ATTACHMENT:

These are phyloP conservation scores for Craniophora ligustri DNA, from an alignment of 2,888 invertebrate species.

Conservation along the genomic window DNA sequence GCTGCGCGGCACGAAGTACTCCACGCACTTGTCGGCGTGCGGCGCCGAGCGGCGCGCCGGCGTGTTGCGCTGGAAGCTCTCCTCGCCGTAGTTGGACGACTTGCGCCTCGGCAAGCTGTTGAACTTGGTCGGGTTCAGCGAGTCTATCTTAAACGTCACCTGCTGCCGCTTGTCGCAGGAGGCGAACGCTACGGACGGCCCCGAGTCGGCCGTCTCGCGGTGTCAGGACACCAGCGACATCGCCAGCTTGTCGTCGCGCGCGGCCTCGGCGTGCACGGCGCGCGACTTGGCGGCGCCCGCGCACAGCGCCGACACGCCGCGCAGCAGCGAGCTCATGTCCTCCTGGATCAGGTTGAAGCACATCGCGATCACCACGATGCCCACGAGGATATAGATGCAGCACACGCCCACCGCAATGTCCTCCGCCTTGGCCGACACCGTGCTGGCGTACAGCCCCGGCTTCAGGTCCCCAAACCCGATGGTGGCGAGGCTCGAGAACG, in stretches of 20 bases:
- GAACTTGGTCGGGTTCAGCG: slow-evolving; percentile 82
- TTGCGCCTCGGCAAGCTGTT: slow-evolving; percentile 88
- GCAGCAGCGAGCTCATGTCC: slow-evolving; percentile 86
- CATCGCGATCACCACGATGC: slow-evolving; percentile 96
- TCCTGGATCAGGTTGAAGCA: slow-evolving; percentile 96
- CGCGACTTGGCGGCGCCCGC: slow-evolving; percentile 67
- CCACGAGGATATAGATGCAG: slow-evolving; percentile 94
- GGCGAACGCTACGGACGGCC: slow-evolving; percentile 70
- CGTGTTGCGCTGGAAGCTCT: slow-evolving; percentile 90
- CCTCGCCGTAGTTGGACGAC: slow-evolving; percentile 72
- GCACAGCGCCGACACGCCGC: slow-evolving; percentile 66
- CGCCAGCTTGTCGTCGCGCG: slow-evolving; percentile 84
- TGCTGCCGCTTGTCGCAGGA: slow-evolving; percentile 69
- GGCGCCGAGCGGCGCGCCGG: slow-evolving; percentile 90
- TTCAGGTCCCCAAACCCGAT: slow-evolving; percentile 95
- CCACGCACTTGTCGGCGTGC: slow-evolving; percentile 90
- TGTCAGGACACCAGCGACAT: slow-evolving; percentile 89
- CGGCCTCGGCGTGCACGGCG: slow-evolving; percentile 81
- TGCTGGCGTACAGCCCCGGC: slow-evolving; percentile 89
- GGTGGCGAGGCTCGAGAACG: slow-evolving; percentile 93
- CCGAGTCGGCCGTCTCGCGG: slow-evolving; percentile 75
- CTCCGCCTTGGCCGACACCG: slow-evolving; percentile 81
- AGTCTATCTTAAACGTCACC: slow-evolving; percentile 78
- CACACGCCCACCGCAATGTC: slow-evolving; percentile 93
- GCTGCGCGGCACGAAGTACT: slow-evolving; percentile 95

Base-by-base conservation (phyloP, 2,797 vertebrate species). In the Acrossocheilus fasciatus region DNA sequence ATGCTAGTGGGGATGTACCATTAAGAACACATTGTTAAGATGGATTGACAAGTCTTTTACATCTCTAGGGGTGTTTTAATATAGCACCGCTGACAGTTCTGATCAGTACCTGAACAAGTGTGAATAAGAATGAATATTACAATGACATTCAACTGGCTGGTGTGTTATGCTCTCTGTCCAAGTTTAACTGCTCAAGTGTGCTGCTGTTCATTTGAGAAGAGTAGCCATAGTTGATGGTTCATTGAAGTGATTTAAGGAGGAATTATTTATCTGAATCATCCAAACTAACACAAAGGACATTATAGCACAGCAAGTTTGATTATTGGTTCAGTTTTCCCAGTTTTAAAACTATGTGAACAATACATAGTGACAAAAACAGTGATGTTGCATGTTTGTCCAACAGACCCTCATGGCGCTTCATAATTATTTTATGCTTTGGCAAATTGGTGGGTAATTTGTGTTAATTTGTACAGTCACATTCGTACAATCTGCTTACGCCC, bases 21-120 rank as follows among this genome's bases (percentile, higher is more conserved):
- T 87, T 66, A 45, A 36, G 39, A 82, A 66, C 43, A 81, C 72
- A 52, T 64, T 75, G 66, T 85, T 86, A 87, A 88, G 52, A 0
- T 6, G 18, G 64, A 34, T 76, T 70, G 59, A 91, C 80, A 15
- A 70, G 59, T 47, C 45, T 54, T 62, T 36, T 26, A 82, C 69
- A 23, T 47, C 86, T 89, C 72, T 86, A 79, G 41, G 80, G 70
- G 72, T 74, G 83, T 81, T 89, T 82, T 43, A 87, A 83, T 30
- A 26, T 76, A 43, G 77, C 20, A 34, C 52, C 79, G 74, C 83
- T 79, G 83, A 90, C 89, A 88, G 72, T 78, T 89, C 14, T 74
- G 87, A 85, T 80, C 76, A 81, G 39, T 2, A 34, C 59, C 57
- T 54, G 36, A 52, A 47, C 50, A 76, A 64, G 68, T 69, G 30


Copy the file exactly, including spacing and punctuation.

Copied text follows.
These are phyloP conservation scores for Craniophora ligustri DNA, from an alignment of 2,888 invertebrate species.

Conservation along the genomic window DNA sequence GCTGCGCGGCACGAAGTACTCCACGCACTTGTCGGCGTGCGGCGCCGAGCGGCGCGCCGGCGTGTTGCGCTGGAAGCTCTCCTCGCCGTAGTTGGACGACTTGCGCCTCGGCAAGCTGTTGAACTTGGTCGGGTTCAGCGAGTCTATCTTAAACGTCACCTGCTGCCGCTTGTCGCAGGAGGCGAACGCTACGGACGGCCCCGAGTCGGCCGTCTCGCGGTGTCAGGACACCAGCGACATCGCCAGCTTGTCGTCGCGCGCGGCCTCGGCGTGCACGGCGCGCGACTTGGCGGCGCCCGCGCACAGCGCCGACACGCCGCGCAGCAGCGAGCTCATGTCCTCCTGGATCAGGTTGAAGCACATCGCGATCACCACGATGCCCACGAGGATATAGATGCAGCACACGCCCACCGCAATGTCCTCCGCCTTGGCCGACACCGTGCTGGCGTACAGCCCCGGCTTCAGGTCCCCAAACCCGATGGTGGCGAGGCTCGAGAACG, in stretches of 20 bases:
- GAACTTGGTCGGGTTCAGCG: slow-evolving; percentile 82
- TTGCGCCTCGGCAAGCTGTT: slow-evolving; percentile 88
- GCAGCAGCGAGCTCATGTCC: slow-evolving; percentile 86
- CATCGCGATCACCACGATGC: slow-evolving; percentile 96
- TCCTGGATCAGGTTGAAGCA: slow-evolving; percentile 96
- CGCGACTTGGCGGCGCCCGC: slow-evolving; percentile 67
- CCACGAGGATATAGATGCAG: slow-evolving; percentile 94
- GGCGAACGCTACGGACGGCC: slow-evolving; percentile 70
- CGTGTTGCGCTGGAAGCTCT: slow-evolving; percentile 90
- CCTCGCCGTAGTTGGACGAC: slow-evolving; percentile 72
- GCACAGCGCCGACACGCCGC: slow-evolving; percentile 66
- CGCCAGCTTGTCGTCGCGCG: slow-evolving; percentile 84
- TGCTGCCGCTTGTCGCAGGA: slow-evolving; percentile 69
- GGCGCCGAGCGGCGCGCCGG: slow-evolving; percentile 90
- TTCAGGTCCCCAAACCCGAT: slow-evolving; percentile 95
- CCACGCACTTGTCGGCGTGC: slow-evolving; percentile 90
- TGTCAGGACACCAGCGACAT: slow-evolving; percentile 89
- CGGCCTCGGCGTGCACGGCG: slow-evolving; percentile 81
- TGCTGGCGTACAGCCCCGGC: slow-evolving; percentile 89
- GGTGGCGAGGCTCGAGAACG: slow-evolving; percentile 93
- CCGAGTCGGCCGTCTCGCGG: slow-evolving; percentile 75
- CTCCGCCTTGGCCGACACCG: slow-evolving; percentile 81
- AGTCTATCTTAAACGTCACC: slow-evolving; percentile 78
- CACACGCCCACCGCAATGTC: slow-evolving; percentile 93
- GCTGCGCGGCACGAAGTACT: slow-evolving; percentile 95

Base-by-base conservation (phyloP, 2,797 vertebrate species). In the Acrossocheilus fasciatus region DNA sequence ATGCTAGTGGGGATGTACCATTAAGAACACATTGTTAAGATGGATTGACAAGTCTTTTACATCTCTAGGGGTGTTTTAATATAGCACCGCTGACAGTTCTGATCAGTACCTGAACAAGTGTGAATAAGAATGAATATTACAATGACATTCAACTGGCTGGTGTGTTATGCTCTCTGTCCAAGTTTAACTGCTCAAGTGTGCTGCTGTTCATTTGAGAAGAGTAGCCATAGTTGATGGTTCATTGAAGTGATTTAAGGAGGAATTATTTATCTGAATCATCCAAACTAACACAAAGGACATTATAGCACAGCAAGTTTGATTATTGGTTCAGTTTTCCCAGTTTTAAAACTATGTGAACAATACATAGTGACAAAAACAGTGATGTTGCATGTTTGTCCAACAGACCCTCATGGCGCTTCATAATTATTTTATGCTTTGGCAAATTGGTGGGTAATTTGTGTTAATTTGTACAGTCACATTCGTACAATCTGCTTACGCCC, bases 21-120 rank as follows among this genome's bases (percentile, higher is more conserved):
- T 87, T 66, A 45, A 36, G 39, A 82, A 66, C 43, A 81, C 72
- A 52, T 64, T 75, G 66, T 85, T 86, A 87, A 88, G 52, A 0
- T 6, G 18, G 64, A 34, T 76, T 70, G 59, A 91, C 80, A 15
- A 70, G 59, T 47, C 45, T 54, T 62, T 36, T 26, A 82, C 69
- A 23, T 47, C 86, T 89, C 72, T 86, A 79, G 41, G 80, G 70
- G 72, T 74, G 83, T 81, T 89, T 82, T 43, A 87, A 83, T 30
- A 26, T 76, A 43, G 77, C 20, A 34, C 52, C 79, G 74, C 83
- T 79, G 83, A 90, C 89, A 88, G 72, T 78, T 89, C 14, T 74
- G 87, A 85, T 80, C 76, A 81, G 39, T 2, A 34, C 59, C 57
- T 54, G 36, A 52, A 47, C 50, A 76, A 64, G 68, T 69, G 30